Because of governmental barriers to new development and industry, we have become used to living in a society where most of the exciting advancements are in microtechnology–computer chips, smart phones, etc–rather than in macrotechnology: new forms of nuclear power, mass-desalination of water, and, of course the ever-elusive flying car.
But what about the flying plane?
A year and a half ago, my friend Blake Scholl, an entrepreneur and pilot, pointed out to me that airplanes are actually getting slower–despite the fact that the technology needed to make them faster, quieter, and more affordable than ever existed.
Take a look at this graph of passenger airplane speeds.
The story this tells is one of a society that used to aggressively, successfully pursue faster travel–and then gave up.
The early story of speed is inspiring. In 1869, the revolutionary technology of the transcontinental railroad made a trip from New York to California in 83 hours–52 times faster than the covered wagon did.
In 1933, just 30 years after the Wright brothersí first flight, a trip from New York to California took 20 hours.
In 1959, that trip took five hours with the transcontinental passenger jet.
Pause on that: a trip from New York to California takes the same amount of time today that it did in 1959. In what other field do we accept 50s-level performance?
In the 50s and 60s, they didnít accept it. In 1976, the supersonic Concorde, flying at twice the speed of sound, could fly almost anywhere in the world in under eight hours, making it possible to go from New York to Paris in under 3.5 hours.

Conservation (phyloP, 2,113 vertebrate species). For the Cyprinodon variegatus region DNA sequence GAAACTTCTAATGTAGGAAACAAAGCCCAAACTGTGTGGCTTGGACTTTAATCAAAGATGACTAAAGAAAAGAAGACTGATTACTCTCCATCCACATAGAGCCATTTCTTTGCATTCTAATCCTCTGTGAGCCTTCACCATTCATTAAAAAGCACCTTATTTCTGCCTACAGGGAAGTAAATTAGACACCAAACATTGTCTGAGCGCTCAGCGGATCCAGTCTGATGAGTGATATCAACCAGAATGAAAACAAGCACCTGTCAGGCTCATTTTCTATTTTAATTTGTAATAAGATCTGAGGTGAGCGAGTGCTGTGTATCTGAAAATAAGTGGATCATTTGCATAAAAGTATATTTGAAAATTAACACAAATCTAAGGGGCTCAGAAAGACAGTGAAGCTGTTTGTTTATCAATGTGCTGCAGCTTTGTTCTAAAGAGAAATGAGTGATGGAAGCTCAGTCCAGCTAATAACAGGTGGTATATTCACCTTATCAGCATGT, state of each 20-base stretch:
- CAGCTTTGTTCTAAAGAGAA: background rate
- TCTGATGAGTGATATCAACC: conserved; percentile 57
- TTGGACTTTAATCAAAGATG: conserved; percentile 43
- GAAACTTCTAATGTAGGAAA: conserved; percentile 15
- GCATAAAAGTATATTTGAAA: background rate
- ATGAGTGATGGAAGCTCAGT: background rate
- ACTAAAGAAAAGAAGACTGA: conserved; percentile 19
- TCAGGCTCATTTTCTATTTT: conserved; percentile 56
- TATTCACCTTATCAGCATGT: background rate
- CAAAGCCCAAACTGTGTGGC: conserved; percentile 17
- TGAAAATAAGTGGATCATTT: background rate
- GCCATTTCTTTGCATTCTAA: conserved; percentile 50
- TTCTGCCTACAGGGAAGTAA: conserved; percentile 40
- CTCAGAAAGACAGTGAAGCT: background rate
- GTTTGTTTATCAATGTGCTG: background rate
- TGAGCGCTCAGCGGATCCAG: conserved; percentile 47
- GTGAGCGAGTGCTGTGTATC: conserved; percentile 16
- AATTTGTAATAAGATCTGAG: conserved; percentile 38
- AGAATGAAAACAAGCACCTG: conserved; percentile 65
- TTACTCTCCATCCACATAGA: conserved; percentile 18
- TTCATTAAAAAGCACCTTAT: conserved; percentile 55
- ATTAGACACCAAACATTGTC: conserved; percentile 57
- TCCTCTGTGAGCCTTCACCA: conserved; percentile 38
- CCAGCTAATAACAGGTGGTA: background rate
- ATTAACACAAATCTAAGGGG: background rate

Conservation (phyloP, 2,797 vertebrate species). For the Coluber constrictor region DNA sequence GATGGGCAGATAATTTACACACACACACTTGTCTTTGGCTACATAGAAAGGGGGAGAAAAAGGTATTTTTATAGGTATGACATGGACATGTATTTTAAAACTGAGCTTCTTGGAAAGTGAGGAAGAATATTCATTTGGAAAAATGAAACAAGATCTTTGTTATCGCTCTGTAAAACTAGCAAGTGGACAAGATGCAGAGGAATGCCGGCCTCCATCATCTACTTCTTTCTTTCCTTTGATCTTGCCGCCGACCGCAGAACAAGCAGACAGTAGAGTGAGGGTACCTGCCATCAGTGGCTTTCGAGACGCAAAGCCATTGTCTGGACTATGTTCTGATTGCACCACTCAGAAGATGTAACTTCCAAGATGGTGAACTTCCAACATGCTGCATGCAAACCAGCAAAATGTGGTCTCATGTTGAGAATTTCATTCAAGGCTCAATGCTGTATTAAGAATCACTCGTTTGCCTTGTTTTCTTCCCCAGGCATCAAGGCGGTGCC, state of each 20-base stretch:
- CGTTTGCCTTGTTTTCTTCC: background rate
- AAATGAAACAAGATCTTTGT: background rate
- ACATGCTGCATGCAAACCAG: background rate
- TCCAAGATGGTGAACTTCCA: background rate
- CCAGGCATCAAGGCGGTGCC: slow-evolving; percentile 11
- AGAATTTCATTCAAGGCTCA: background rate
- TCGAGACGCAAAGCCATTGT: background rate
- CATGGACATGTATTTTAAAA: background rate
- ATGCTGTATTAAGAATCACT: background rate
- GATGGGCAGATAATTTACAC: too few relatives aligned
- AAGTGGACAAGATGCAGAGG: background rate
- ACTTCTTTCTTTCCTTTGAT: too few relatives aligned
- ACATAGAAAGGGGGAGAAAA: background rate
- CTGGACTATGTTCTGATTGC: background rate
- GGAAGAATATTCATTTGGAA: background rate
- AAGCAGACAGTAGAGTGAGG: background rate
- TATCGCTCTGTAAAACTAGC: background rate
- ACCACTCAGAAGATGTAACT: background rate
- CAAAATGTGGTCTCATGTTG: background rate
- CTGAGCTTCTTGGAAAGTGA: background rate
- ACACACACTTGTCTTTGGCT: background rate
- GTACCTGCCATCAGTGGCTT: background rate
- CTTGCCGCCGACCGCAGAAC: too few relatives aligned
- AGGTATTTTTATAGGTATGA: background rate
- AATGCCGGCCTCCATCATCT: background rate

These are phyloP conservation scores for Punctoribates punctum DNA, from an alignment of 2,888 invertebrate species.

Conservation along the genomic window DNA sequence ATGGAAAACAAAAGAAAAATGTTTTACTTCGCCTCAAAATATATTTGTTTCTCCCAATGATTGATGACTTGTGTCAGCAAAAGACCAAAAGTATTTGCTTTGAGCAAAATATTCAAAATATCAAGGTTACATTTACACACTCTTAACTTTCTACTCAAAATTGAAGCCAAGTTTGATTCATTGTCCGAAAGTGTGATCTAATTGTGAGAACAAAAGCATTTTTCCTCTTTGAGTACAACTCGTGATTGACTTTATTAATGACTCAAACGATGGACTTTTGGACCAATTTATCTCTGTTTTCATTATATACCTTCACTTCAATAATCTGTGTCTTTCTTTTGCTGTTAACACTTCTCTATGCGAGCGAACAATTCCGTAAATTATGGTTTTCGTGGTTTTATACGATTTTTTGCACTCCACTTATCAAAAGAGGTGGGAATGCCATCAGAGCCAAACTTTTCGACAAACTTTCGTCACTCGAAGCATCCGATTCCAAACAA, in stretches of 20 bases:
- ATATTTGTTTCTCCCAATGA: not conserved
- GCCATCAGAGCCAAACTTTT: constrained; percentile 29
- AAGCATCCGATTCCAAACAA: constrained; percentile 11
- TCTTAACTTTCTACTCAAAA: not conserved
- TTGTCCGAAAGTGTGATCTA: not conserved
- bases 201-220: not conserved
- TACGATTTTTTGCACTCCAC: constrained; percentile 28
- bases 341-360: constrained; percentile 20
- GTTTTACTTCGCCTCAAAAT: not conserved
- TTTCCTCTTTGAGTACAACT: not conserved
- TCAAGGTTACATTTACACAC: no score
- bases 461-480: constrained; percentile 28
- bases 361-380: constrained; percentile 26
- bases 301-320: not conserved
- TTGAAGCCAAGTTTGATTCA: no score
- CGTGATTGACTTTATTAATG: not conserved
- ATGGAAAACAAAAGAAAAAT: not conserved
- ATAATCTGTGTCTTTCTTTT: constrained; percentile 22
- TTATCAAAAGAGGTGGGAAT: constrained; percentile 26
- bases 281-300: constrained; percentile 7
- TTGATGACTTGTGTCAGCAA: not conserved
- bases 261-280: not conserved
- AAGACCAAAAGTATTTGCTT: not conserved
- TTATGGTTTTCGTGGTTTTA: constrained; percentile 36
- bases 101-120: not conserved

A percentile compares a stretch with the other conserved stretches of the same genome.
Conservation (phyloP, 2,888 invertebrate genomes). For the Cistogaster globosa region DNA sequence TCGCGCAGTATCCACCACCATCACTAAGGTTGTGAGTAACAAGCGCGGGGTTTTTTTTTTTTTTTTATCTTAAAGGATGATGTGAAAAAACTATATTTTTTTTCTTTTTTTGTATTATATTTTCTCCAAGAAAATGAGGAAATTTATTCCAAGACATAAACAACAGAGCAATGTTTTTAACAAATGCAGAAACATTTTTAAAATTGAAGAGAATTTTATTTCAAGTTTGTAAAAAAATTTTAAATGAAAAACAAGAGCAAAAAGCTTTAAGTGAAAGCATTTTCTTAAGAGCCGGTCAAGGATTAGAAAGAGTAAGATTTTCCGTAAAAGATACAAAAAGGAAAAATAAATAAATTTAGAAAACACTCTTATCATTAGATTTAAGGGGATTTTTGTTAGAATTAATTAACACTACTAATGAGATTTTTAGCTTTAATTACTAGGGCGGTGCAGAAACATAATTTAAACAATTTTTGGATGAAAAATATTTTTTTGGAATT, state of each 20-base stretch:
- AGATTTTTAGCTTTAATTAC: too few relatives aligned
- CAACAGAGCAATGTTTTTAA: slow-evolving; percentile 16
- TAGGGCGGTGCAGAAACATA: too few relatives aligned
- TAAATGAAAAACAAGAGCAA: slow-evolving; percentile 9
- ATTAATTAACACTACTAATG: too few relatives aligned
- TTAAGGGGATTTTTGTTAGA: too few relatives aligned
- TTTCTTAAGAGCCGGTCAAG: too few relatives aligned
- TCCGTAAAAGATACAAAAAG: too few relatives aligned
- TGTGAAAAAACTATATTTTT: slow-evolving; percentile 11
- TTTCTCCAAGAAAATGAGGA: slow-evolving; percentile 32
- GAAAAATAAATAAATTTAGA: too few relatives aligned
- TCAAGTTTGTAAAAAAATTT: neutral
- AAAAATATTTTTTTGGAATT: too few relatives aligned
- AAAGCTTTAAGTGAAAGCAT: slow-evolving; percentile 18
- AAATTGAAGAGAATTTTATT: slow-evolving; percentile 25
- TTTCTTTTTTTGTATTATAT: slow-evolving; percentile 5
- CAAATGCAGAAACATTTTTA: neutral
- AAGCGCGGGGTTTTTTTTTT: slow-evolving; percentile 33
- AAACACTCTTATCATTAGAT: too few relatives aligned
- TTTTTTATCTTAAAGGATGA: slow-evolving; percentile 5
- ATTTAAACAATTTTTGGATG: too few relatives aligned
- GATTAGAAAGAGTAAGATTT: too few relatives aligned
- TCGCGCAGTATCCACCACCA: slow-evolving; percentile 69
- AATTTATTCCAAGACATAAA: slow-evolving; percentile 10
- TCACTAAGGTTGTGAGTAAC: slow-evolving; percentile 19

Unfortunately, that was not the beginning of the supersonic revolution but a lone attempt at greatness before decades of airline mediocrity.
Since I fly on some 100 planes a year, this is particularly upsetting–but not surprising. Given todayís regulatory gauntlet for new macrotechnology, who would want to try to build a fundamentally superior plane?
Well, as it turns out, Blake Scholl. On Monday, his company, Boom, announced that it is building the fastest passenger airplane ever. It promises to match todayís business class prices at more than twice the speed. Iíve been following the project behind the scenes for the last year as not only a friend and, full disclosure, an angel investor, but most importantly as an enthusiast for progress.
It is exciting and inspiring to see a company take on an epic engineering and business challenge that would save me thousands of hours over my career–a challenge that no one is taking on.
But while we should admire those who do take on such challenges, we should also be 100% clear on why so many people donít try to create radical innovation in transportation. It is because we have a politically powerful movement, the environmentalist movement, that does everything it can to obstruct new development and new technology in the name of minimizing our footprint on nature.
That movement virtually destroyed nuclear power–it makes it hard to build anything, from a road to a building–and it will surely find dozens of reasons to oppose a faster plane. Indeed, one of the movementís heroes, Bill McKibben has condemned all air travel because airplane fuel emits CO2: ďjet travel canít be our salvation…so the kind of trip you can take with the click of a mouse will have to substitute.Ē
I want the opposite kind of world–the world where I can find amazing places with the click of a mouse, hop on a supersonic plane, and enjoy the heck out of them.
Thatís why I am not an environmentalist. I donít want to minimize my footprint on nature. Iím a humanist. I want to maximize my well-being, which includes a lot of improving nature.
If we want the world of the future, weíre going to need a lot more humanists.